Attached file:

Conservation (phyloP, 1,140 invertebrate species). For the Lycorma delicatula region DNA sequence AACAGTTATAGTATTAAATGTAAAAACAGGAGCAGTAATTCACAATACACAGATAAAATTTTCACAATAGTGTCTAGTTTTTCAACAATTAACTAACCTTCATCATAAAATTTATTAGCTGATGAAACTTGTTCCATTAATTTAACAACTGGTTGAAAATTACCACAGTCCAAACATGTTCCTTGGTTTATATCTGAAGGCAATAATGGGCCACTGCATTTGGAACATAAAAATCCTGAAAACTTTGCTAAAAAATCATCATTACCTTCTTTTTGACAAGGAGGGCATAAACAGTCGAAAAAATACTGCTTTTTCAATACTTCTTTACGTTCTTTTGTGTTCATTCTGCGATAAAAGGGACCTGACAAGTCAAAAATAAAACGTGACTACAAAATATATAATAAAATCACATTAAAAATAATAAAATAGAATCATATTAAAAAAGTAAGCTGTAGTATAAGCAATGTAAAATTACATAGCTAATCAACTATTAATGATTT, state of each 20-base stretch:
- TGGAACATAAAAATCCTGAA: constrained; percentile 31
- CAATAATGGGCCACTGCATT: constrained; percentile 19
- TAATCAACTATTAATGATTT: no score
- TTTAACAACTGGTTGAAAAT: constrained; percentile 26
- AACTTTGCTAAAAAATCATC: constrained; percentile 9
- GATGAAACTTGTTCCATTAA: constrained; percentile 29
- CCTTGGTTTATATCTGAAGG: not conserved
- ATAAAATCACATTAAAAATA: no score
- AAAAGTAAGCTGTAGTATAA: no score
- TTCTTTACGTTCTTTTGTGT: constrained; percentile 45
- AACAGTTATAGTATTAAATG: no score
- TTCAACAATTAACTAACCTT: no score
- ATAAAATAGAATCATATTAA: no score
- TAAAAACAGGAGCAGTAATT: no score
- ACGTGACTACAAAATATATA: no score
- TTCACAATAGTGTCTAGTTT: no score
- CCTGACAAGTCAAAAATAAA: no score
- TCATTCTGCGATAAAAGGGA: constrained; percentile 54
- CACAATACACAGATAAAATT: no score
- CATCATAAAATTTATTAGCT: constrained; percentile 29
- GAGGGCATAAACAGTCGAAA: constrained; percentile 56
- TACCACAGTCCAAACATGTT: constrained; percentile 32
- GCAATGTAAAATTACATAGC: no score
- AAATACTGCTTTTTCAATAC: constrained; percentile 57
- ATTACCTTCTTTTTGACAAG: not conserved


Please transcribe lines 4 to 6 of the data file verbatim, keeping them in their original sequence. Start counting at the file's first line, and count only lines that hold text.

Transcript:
- TAATCAACTATTAATGATTT: no score
- TTTAACAACTGGTTGAAAAT: constrained; percentile 26
- AACTTTGCTAAAAAATCATC: constrained; percentile 9